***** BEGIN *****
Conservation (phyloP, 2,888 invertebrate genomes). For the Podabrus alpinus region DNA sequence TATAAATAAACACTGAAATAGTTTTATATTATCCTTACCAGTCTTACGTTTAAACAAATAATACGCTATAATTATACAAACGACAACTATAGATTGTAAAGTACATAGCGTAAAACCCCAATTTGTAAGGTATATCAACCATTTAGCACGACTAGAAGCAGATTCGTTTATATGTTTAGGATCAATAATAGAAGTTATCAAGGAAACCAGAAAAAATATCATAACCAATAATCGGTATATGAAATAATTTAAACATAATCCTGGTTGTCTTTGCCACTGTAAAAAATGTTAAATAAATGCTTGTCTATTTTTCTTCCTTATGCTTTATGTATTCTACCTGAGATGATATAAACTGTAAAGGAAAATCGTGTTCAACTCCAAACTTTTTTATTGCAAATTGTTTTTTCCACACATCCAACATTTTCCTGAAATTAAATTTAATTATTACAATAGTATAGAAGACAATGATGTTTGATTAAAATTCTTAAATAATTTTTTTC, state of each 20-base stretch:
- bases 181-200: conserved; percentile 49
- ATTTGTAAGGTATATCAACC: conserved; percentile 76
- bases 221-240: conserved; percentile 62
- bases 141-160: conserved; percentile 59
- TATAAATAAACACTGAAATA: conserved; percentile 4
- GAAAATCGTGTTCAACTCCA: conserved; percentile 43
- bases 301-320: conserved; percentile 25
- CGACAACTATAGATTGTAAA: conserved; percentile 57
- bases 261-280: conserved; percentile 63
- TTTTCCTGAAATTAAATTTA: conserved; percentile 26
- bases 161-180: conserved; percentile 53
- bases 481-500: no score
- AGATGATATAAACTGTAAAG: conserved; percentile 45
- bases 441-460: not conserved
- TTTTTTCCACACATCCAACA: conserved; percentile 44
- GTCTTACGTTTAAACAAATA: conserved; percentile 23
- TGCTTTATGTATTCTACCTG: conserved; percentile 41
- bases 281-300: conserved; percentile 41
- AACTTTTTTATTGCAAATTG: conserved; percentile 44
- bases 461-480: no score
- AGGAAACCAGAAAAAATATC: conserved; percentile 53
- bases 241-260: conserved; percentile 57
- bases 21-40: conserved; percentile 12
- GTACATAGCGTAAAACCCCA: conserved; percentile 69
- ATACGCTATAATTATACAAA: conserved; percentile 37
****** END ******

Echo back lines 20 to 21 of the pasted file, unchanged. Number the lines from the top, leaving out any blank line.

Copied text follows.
- AACTTTTTTATTGCAAATTG: conserved; percentile 44
- bases 461-480: no score